Product Management

It’s Time to Start Talking About a Product Engagement Stack

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SaaS folks have been talking about our “stacks”—most commonly our marketing or sales stacks—for a while now.

This may sound like some obnoxious Silicon Valley buzzword (and I guess it is, now that I think about it), but a stack is simply a collection of software tools we use to execute a set of jobs in a specific function. A marketing stack is the toolkit used to run the marketing function.

But there’s been very little talk about a stack that covers what is arguably the most important function for a SaaS business: product engagement.

The term product engagement covers everything about how your users engage with your product—who uses it, when they use it, how often, what they use, and for what reasons.

A tweet about user engagement and retention, explaining why we need a produt engagement stack.
Source: Twitter

Product engagement is the lifeblood of a SaaS business. The entire SaaS business model is based on continuous engagement, without which there is no activation, no retention, and, ultimately, no business.

But until now, we haven’t really talked about the tools needed to drive the product engagement function in any formal, organized way. So let’s do that now. It’s time.

Why do we need a product engagement stack? 

Why do we need to start talking about a product engagement stack? Well, there a few reasons:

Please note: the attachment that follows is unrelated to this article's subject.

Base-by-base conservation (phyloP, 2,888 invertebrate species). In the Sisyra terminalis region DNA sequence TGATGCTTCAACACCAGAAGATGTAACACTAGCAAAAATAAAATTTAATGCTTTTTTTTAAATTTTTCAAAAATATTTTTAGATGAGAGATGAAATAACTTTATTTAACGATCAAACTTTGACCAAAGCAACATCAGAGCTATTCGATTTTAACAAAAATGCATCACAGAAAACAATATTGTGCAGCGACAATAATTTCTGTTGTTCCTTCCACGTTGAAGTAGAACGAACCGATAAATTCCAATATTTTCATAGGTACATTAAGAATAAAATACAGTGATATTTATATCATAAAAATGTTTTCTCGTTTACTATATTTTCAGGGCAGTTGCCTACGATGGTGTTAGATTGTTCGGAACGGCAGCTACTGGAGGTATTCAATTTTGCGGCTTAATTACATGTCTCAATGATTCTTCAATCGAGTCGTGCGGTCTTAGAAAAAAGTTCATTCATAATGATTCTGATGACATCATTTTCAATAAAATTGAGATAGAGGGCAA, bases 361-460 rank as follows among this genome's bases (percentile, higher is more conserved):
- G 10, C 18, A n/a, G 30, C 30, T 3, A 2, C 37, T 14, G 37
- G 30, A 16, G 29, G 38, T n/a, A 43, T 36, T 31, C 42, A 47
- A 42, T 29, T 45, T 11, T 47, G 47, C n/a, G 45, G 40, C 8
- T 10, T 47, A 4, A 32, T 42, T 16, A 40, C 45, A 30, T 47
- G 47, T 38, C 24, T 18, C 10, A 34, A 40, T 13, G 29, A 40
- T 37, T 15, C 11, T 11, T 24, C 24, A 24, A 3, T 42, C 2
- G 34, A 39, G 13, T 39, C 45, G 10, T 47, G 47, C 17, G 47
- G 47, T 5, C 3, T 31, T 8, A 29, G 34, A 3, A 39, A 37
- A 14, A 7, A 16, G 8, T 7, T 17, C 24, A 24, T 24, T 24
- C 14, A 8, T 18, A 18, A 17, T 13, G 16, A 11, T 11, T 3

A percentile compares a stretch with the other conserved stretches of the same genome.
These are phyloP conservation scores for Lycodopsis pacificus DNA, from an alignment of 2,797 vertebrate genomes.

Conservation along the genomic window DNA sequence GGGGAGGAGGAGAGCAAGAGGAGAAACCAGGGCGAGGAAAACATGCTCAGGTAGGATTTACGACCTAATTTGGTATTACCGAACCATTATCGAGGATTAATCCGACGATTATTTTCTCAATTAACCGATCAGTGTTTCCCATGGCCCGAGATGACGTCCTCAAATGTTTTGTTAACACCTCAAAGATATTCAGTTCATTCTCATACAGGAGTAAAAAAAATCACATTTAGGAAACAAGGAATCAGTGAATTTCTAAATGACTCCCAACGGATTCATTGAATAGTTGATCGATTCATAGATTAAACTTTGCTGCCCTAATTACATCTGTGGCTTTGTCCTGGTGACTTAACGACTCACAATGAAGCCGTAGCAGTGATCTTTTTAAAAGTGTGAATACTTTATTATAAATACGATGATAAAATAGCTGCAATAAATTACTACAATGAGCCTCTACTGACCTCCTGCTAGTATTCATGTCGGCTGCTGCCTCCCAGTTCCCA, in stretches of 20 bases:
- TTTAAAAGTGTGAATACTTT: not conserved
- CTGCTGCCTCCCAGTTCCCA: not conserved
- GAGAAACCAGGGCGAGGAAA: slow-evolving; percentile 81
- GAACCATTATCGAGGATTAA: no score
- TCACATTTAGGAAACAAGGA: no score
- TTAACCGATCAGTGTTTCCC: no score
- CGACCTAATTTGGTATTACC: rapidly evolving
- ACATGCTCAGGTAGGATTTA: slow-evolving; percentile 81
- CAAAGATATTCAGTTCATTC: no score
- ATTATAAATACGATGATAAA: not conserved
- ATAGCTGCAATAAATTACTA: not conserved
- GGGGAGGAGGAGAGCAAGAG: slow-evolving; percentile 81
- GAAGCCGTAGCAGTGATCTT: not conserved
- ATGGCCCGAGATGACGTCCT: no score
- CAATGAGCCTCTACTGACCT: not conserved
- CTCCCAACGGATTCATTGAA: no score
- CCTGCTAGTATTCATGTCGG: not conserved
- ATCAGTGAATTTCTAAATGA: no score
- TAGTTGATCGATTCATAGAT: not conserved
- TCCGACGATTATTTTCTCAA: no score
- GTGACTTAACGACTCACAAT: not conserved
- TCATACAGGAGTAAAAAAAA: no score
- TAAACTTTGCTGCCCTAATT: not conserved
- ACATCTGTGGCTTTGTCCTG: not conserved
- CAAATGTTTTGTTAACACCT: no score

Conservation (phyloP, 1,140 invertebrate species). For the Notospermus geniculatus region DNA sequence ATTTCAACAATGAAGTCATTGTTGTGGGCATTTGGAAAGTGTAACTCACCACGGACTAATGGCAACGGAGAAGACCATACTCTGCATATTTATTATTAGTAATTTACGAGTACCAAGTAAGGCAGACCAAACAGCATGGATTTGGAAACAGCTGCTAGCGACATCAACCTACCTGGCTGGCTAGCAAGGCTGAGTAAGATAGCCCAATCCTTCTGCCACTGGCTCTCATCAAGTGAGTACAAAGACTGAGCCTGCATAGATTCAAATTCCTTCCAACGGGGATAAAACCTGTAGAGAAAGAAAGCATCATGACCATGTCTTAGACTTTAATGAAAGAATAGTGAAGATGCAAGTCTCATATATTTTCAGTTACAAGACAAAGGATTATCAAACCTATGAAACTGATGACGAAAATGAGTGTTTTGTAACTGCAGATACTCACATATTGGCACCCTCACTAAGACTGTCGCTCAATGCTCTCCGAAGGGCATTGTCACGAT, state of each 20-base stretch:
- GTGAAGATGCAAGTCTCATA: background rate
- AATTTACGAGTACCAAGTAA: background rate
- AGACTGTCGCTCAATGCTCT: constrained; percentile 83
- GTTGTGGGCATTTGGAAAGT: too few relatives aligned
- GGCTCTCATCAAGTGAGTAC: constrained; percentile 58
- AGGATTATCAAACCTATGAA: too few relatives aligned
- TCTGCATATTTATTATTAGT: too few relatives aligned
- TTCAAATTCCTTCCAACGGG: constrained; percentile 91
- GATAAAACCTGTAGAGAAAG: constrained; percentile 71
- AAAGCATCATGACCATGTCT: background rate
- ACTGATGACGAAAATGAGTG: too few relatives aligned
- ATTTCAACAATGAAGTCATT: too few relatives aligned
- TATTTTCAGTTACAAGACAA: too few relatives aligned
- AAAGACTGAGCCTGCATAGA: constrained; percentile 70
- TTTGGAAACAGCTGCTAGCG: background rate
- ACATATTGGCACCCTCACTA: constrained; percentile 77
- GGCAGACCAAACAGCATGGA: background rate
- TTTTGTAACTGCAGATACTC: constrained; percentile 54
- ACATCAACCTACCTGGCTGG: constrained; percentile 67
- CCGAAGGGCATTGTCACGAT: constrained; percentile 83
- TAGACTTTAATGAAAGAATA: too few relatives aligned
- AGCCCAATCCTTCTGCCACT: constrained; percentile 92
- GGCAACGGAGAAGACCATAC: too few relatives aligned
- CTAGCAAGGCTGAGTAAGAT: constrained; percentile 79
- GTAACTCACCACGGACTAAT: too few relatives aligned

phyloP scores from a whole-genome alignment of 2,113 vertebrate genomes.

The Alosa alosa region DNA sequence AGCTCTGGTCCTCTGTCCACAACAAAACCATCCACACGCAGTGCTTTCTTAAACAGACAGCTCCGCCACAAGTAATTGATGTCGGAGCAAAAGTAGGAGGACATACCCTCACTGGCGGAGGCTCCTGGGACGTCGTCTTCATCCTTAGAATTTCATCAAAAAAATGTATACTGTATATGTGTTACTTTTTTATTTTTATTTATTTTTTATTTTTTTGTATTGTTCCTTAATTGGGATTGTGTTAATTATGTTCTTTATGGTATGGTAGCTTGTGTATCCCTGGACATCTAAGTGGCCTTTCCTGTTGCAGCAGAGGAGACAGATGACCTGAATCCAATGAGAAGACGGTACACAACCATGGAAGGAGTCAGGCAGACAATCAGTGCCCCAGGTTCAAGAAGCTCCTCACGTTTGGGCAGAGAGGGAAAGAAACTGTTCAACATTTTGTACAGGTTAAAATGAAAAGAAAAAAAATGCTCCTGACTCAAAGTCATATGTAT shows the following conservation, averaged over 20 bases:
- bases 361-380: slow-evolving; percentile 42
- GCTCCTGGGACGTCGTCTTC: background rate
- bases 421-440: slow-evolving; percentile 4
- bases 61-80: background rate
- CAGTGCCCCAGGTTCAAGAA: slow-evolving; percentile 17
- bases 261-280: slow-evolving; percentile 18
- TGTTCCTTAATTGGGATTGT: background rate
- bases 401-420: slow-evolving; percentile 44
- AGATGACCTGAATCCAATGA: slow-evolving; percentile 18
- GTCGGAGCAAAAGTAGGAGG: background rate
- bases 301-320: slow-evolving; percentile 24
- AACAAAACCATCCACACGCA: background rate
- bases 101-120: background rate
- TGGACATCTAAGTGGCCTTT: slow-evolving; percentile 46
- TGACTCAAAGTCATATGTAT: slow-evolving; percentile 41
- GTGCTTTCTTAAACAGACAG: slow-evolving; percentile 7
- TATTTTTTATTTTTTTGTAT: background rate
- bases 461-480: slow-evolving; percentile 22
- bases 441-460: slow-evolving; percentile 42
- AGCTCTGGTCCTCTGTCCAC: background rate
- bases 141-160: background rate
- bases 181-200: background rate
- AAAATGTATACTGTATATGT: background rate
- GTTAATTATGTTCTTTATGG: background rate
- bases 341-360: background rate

1. Product engagement is super f@#*ING important!

Software as a Service is a recurring business model. Customers pay for a software as long as it is providing value. As soon as it stops providing value, they stop paying. If they stop paying, the whole model is broken.

Continuous engagement with your product is really the most important, foundational element of your entire SaaS business.

  • Strong engagement >> strong retention >> strong business
  • No engagement >> no retention >> no business

2. Keeping people engaged is becoming harder every day

In today’s world, your customers have a virtually endless number of options for getting a specific job done. And there are new ones popping up everyday.

An infographic about marketing technology with all the marking technology available in 2018.
This image  may look like a Jackson Pollock knock-off, but it’s actually an infographic showing all the tools available to marketers today. Well, at least the ones available at the beginning of 2018. [Source]